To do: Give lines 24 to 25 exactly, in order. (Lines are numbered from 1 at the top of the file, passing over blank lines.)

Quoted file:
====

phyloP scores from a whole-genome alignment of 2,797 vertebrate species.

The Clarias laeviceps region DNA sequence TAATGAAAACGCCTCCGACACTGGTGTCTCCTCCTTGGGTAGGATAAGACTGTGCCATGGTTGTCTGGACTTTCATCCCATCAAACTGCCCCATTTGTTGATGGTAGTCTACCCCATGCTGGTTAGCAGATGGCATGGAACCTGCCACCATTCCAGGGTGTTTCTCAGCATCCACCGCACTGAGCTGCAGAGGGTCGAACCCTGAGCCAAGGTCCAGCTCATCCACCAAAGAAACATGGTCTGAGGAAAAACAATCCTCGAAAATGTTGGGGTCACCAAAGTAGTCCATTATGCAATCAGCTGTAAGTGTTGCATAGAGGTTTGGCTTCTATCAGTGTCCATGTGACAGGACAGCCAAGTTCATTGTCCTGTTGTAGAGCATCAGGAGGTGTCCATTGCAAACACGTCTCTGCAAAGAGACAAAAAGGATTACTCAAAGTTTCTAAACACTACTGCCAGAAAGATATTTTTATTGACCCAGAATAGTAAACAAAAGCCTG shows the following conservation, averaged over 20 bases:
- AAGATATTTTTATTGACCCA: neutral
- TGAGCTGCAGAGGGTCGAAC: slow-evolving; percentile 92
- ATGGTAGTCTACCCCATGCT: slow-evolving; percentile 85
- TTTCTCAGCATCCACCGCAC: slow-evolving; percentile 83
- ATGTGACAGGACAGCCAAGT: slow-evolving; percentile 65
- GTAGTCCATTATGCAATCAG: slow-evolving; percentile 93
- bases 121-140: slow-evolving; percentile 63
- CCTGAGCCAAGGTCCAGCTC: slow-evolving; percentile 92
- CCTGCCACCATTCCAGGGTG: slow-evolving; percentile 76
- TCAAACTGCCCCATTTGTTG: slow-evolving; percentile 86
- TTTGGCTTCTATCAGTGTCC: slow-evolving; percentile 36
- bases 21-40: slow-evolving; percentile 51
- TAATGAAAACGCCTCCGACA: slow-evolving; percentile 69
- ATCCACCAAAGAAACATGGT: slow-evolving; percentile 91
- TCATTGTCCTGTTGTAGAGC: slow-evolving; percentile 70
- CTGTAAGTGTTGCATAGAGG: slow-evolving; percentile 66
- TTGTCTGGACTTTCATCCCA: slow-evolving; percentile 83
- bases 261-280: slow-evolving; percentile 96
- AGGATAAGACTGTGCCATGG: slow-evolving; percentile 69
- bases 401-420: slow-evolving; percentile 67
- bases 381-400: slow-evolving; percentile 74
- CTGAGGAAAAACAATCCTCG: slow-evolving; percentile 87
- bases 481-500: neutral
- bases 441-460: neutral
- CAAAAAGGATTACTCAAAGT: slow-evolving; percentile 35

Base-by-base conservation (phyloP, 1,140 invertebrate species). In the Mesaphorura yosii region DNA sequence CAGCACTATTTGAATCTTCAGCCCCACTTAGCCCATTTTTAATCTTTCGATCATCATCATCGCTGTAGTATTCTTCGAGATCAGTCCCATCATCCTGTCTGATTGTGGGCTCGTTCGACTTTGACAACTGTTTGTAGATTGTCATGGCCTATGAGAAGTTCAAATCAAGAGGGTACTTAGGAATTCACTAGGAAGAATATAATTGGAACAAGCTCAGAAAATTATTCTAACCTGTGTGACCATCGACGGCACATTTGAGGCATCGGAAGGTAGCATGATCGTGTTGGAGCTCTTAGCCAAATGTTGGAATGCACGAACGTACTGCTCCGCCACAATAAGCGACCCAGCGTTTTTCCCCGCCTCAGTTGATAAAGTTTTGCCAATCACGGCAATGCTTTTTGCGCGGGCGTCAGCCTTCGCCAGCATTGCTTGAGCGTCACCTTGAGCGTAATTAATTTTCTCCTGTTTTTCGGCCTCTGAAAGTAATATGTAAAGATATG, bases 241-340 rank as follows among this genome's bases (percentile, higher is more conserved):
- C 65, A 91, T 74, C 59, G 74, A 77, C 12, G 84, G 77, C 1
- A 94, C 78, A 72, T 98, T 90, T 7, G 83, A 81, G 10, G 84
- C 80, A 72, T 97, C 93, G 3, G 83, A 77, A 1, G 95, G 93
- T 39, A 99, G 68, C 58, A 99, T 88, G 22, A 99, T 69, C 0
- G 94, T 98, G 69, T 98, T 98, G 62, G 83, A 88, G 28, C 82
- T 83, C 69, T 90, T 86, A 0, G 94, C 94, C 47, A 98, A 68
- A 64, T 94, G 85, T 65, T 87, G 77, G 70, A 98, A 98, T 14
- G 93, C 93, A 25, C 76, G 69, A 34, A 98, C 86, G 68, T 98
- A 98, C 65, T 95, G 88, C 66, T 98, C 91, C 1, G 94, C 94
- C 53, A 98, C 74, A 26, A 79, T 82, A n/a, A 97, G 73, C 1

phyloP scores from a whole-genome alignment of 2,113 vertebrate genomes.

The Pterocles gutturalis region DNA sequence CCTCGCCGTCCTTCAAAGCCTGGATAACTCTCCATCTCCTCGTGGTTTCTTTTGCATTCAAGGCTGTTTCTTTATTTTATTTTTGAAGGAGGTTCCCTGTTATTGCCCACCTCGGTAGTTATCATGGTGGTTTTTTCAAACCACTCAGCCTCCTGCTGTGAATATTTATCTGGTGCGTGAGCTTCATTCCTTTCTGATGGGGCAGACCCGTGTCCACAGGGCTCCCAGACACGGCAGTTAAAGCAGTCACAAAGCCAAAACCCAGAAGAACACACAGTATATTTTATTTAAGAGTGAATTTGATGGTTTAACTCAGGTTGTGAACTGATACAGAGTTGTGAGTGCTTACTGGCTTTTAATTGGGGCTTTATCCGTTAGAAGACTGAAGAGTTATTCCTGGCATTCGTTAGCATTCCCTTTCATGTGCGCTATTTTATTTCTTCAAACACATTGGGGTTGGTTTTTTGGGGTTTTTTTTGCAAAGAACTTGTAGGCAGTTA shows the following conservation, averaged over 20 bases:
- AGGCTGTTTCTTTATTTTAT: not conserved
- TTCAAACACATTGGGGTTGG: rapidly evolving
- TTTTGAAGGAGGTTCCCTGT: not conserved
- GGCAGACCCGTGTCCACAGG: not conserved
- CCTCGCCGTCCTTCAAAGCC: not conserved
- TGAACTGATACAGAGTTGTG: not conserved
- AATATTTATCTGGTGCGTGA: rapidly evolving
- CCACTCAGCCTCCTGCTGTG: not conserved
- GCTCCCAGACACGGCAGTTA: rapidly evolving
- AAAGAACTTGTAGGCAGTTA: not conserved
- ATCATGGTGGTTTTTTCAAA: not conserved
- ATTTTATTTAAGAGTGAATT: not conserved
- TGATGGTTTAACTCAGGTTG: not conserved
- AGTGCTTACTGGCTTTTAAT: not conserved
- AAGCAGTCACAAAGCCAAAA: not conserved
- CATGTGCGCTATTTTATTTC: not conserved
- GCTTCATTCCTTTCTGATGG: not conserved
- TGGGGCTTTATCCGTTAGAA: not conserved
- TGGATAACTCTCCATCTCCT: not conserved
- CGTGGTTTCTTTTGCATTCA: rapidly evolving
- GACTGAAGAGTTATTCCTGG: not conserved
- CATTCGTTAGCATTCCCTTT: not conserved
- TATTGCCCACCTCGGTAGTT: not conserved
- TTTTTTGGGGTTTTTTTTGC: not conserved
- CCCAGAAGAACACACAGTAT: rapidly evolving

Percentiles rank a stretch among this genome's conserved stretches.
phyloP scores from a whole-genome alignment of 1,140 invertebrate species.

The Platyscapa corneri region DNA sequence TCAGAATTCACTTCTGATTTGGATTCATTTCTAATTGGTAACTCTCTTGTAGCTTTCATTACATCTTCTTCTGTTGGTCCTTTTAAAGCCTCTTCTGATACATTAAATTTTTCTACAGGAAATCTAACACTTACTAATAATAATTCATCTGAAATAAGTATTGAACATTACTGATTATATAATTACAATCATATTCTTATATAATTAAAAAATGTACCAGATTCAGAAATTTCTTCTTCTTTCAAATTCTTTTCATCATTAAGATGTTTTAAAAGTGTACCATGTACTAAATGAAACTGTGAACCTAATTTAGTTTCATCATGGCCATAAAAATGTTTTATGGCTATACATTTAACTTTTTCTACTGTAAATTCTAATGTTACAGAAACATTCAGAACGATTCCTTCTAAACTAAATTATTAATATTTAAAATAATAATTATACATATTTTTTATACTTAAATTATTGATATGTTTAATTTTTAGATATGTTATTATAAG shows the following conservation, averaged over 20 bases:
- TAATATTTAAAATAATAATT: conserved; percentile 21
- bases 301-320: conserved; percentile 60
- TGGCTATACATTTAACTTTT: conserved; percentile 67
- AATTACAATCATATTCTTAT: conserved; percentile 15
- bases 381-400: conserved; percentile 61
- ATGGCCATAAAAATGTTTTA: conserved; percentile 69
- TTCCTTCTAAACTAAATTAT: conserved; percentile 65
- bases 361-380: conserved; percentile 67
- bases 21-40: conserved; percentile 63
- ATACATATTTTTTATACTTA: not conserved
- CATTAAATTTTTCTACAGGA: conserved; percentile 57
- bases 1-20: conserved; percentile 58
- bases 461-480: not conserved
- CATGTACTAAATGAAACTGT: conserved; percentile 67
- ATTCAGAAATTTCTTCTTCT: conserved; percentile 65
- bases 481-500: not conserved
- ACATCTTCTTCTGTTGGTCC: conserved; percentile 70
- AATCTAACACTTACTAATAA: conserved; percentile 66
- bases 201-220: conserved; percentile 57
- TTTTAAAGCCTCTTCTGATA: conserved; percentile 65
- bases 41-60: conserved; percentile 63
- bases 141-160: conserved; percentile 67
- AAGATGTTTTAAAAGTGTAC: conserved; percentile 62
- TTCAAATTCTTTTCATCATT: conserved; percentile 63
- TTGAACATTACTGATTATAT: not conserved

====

- CTGAGGAAAAACAATCCTCG: slow-evolving; percentile 87
- bases 481-500: neutral